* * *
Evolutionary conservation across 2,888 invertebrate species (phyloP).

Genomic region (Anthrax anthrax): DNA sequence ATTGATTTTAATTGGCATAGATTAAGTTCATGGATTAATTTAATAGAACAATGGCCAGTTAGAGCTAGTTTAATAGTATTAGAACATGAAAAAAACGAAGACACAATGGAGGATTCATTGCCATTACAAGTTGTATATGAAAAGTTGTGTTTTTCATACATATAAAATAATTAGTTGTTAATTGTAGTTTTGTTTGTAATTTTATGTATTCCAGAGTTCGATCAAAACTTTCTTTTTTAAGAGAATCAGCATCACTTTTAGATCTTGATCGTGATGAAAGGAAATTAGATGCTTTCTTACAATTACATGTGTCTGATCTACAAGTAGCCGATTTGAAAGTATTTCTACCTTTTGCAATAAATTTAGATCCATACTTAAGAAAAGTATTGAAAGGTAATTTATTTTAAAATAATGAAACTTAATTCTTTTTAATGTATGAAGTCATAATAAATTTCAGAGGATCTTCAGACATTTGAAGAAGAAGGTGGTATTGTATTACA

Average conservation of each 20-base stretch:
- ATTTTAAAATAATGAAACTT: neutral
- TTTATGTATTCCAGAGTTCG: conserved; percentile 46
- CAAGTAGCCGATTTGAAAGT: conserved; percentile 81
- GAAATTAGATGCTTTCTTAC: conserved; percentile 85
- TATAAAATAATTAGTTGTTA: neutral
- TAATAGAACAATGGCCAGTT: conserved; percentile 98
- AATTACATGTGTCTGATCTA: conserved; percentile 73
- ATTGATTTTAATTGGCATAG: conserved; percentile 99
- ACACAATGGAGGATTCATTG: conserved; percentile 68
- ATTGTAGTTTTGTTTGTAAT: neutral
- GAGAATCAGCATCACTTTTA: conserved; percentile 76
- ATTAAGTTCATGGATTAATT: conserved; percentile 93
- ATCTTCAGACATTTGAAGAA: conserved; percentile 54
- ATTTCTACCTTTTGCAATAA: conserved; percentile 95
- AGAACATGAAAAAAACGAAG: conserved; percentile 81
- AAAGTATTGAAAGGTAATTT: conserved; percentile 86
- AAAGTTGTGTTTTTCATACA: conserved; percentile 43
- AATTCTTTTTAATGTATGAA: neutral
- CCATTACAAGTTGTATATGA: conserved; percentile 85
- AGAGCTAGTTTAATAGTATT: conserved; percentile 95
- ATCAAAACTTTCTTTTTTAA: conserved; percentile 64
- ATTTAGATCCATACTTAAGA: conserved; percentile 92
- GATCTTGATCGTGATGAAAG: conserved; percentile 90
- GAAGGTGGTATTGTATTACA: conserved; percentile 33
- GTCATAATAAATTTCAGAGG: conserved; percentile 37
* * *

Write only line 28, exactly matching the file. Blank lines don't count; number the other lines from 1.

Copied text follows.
- GTCATAATAAATTTCAGAGG: conserved; percentile 37